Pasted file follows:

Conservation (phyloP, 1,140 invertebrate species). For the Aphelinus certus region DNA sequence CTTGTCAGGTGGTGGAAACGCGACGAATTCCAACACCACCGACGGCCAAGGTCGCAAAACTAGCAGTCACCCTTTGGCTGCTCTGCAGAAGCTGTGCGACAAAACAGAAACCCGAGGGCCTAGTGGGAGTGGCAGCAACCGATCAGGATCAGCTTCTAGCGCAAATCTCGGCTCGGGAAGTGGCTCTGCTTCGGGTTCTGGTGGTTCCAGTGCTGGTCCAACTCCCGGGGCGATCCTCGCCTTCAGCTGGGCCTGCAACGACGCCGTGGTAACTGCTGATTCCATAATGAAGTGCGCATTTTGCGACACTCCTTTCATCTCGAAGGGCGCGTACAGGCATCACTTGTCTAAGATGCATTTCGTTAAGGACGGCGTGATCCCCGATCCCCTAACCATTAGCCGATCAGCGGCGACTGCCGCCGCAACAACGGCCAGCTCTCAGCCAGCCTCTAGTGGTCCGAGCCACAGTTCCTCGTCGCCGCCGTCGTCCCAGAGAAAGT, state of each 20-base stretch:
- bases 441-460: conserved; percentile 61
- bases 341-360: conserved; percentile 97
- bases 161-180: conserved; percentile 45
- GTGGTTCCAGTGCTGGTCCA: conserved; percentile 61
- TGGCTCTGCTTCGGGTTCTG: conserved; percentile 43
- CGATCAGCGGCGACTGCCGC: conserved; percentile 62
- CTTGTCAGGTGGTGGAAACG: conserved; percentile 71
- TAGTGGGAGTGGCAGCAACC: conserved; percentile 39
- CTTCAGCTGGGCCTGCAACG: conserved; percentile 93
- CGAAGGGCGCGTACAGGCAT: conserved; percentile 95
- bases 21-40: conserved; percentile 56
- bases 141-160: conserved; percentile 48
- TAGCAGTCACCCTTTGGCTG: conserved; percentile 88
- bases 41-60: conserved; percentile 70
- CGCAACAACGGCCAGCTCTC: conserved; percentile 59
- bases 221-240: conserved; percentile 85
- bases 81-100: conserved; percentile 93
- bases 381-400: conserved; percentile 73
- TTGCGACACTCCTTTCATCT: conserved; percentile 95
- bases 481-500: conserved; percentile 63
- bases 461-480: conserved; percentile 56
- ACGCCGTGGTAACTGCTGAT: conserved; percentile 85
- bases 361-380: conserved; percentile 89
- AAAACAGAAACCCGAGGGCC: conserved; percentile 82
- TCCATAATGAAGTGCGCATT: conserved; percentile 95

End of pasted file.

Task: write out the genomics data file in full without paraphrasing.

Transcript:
Conservation (phyloP, 1,140 invertebrate species). For the Aphelinus certus region DNA sequence CTTGTCAGGTGGTGGAAACGCGACGAATTCCAACACCACCGACGGCCAAGGTCGCAAAACTAGCAGTCACCCTTTGGCTGCTCTGCAGAAGCTGTGCGACAAAACAGAAACCCGAGGGCCTAGTGGGAGTGGCAGCAACCGATCAGGATCAGCTTCTAGCGCAAATCTCGGCTCGGGAAGTGGCTCTGCTTCGGGTTCTGGTGGTTCCAGTGCTGGTCCAACTCCCGGGGCGATCCTCGCCTTCAGCTGGGCCTGCAACGACGCCGTGGTAACTGCTGATTCCATAATGAAGTGCGCATTTTGCGACACTCCTTTCATCTCGAAGGGCGCGTACAGGCATCACTTGTCTAAGATGCATTTCGTTAAGGACGGCGTGATCCCCGATCCCCTAACCATTAGCCGATCAGCGGCGACTGCCGCCGCAACAACGGCCAGCTCTCAGCCAGCCTCTAGTGGTCCGAGCCACAGTTCCTCGTCGCCGCCGTCGTCCCAGAGAAAGT, state of each 20-base stretch:
- bases 441-460: conserved; percentile 61
- bases 341-360: conserved; percentile 97
- bases 161-180: conserved; percentile 45
- GTGGTTCCAGTGCTGGTCCA: conserved; percentile 61
- TGGCTCTGCTTCGGGTTCTG: conserved; percentile 43
- CGATCAGCGGCGACTGCCGC: conserved; percentile 62
- CTTGTCAGGTGGTGGAAACG: conserved; percentile 71
- TAGTGGGAGTGGCAGCAACC: conserved; percentile 39
- CTTCAGCTGGGCCTGCAACG: conserved; percentile 93
- CGAAGGGCGCGTACAGGCAT: conserved; percentile 95
- bases 21-40: conserved; percentile 56
- bases 141-160: conserved; percentile 48
- TAGCAGTCACCCTTTGGCTG: conserved; percentile 88
- bases 41-60: conserved; percentile 70
- CGCAACAACGGCCAGCTCTC: conserved; percentile 59
- bases 221-240: conserved; percentile 85
- bases 81-100: conserved; percentile 93
- bases 381-400: conserved; percentile 73
- TTGCGACACTCCTTTCATCT: conserved; percentile 95
- bases 481-500: conserved; percentile 63
- bases 461-480: conserved; percentile 56
- ACGCCGTGGTAACTGCTGAT: conserved; percentile 85
- bases 361-380: conserved; percentile 89
- AAAACAGAAACCCGAGGGCC: conserved; percentile 82
- TCCATAATGAAGTGCGCATT: conserved; percentile 95